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Document 130

Scots Haiku II

Author(s): Mr Bruce Leeming

Copyright holder(s): Mrs Dorothy Leeming

Text

Scots

Scots is now mainly a literary language, although the rudiments of its vocabulary and particular idioms are today being taught in many Scottish schools. Drawing on several origins - the Inglis of the Northumbrian Angles, the tongues of the Picts, the Celtic Gaels and the Scandinavian Norsemen, as well as, later, Dutch and the French of the Auld Alliance - Scottis was at one time the principal language at the Scottish court and used in legal documents. It was quite distinct from the English of the period (13th-16th centuries).

Great literature in Scots was produced by writers like Barbour, Henryson and Dunbar, the 'Makars'. A revival took place under Ramsay, Ferguson and Burns, then again in the time of Walter Scott. During the Scottish Literary Renaissance in the first half of the 20th century Hugh MacDiarmid, Douglas Young, Maurice Lindsay and others once more recreated the art of writing in Scots, referring to their lexis as 'Lallans'.

Scots speech lives on all over Scotland in lively dialectal versions which show marked regional variations, particularly in pronunciation. My poems are cast in a literary register of the Auld Leid. The English translations are as near literal as possible.

There is debate over a standard Scots orthography. I have tried to follow the emerging modern consensus by, for example, representing the oo sound, as in loom, by the letters ou: so trout is written thus in preference to troot. It follows that, say, the word for leap is written as lowp and not loup.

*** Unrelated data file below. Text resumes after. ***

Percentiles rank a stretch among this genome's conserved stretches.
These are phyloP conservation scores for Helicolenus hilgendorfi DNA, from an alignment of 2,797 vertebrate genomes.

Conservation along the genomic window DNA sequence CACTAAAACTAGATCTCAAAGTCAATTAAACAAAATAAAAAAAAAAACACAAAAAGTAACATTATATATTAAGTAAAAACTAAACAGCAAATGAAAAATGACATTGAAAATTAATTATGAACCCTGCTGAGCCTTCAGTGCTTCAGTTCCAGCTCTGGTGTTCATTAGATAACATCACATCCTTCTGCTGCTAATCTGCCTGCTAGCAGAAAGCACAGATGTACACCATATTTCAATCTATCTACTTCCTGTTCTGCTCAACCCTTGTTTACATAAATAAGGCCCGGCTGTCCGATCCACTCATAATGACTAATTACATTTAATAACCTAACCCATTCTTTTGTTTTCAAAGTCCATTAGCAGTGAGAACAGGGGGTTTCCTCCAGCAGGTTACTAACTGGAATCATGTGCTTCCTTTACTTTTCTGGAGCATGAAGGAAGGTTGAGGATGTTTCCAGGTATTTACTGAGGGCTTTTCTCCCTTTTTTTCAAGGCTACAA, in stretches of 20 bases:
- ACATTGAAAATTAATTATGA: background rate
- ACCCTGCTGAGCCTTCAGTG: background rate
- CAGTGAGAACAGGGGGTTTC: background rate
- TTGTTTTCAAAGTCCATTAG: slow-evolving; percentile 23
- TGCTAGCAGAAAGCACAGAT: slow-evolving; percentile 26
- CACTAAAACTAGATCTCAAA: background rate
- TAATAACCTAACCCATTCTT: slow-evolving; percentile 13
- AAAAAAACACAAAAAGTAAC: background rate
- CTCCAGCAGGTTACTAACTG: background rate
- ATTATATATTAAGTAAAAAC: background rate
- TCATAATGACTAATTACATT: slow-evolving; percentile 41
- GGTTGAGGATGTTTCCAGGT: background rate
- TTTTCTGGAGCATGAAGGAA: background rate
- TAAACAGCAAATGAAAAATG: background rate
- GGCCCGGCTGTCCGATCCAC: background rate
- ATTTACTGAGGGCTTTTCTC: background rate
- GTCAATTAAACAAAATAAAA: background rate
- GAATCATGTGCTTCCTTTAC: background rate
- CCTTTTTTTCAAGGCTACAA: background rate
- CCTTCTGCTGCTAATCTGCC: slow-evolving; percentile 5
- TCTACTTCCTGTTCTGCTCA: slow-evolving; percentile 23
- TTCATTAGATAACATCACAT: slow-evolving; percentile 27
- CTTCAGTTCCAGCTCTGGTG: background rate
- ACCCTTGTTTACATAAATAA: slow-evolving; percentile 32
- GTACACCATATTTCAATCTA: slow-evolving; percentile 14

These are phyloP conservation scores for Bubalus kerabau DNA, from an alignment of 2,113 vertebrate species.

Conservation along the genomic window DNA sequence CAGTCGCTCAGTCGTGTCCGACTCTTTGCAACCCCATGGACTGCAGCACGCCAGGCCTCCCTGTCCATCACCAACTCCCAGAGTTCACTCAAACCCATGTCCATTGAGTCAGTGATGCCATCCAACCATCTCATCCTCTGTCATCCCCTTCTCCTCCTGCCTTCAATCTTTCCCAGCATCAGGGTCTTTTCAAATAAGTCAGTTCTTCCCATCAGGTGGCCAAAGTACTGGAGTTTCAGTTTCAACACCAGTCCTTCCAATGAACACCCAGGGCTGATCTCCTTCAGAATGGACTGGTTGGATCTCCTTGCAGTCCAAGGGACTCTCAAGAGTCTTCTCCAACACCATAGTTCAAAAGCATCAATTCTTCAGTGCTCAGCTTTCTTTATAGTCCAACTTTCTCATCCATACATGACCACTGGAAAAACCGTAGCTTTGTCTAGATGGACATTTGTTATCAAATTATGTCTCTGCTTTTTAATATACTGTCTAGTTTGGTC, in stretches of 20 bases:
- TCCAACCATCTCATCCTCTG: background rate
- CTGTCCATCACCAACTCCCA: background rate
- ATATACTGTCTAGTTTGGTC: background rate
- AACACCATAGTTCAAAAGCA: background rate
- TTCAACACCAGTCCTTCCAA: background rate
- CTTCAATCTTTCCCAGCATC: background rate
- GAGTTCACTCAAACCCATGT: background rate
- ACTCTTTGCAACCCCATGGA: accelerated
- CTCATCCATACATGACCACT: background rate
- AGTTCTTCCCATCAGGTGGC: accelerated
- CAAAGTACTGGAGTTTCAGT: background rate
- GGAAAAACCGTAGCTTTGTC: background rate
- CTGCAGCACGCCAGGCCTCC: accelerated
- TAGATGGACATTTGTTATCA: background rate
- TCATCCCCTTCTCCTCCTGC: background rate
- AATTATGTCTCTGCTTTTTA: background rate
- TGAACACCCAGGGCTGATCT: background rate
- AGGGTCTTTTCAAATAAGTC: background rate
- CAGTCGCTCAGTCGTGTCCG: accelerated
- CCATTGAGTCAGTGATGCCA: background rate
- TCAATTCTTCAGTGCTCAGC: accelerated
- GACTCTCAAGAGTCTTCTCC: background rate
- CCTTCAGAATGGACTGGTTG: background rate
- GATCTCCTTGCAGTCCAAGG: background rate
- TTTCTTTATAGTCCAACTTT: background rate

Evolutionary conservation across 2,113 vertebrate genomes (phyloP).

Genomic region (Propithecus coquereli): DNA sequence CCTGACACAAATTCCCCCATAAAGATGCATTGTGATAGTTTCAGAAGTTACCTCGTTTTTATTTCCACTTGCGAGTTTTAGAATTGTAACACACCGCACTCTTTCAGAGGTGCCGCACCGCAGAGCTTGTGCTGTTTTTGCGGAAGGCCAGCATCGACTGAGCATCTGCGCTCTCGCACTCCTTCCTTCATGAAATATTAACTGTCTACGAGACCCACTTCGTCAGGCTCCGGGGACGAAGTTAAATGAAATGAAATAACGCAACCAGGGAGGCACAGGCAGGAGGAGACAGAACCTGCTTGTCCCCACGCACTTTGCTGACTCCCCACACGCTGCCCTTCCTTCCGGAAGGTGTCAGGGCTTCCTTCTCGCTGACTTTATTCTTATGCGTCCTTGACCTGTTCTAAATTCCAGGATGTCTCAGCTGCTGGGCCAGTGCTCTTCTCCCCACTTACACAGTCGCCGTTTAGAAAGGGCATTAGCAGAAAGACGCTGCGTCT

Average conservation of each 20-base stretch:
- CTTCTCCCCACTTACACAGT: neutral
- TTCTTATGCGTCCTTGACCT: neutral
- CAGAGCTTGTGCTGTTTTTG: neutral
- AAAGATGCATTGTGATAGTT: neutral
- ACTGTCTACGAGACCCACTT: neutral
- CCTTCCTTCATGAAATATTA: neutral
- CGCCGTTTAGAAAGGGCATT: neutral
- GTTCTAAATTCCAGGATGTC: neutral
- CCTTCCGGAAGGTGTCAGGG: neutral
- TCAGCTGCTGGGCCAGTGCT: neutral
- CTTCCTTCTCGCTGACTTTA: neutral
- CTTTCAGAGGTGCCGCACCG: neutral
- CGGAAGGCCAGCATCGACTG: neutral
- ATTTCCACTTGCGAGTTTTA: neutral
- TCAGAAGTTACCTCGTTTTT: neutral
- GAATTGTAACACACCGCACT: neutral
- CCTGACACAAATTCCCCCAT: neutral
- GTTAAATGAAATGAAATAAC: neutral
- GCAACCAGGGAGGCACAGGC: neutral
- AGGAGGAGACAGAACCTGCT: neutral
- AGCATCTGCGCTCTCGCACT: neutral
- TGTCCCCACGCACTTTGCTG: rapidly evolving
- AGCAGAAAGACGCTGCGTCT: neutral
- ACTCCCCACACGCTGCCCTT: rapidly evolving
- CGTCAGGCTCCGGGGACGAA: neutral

Haiku

THis form of poetic expression, deriving from ancient Chinese models, was perfected by Matsuo Basho in Japan during the 17th century. The Imagists first introduced it to the West early in the 20th century. Today haiku are being composed in the United States and all other English-speaking countries, in France, Germany, Holland, Spain, Croatia and Romania, in the Philippines, China, India and of course Japan. They are also being written in fringe languages such as Welsh, Irish and Scottish Gaelic, and now Scots.

The Haiku is restricted to three lines in a maximum syllabic pattern of 5-7-5, frequently divided by a caesura. However, this framework provides for certain Japanese linguistic devices - for example, our word 'rain' would contain three 'syllables' by Japanese reckoning - and so haiku in other languages tend to a shorter length. There is no rhyme or metrical requirement. Usually a seasonal or nature reference is incorporated. Haiku are untitled.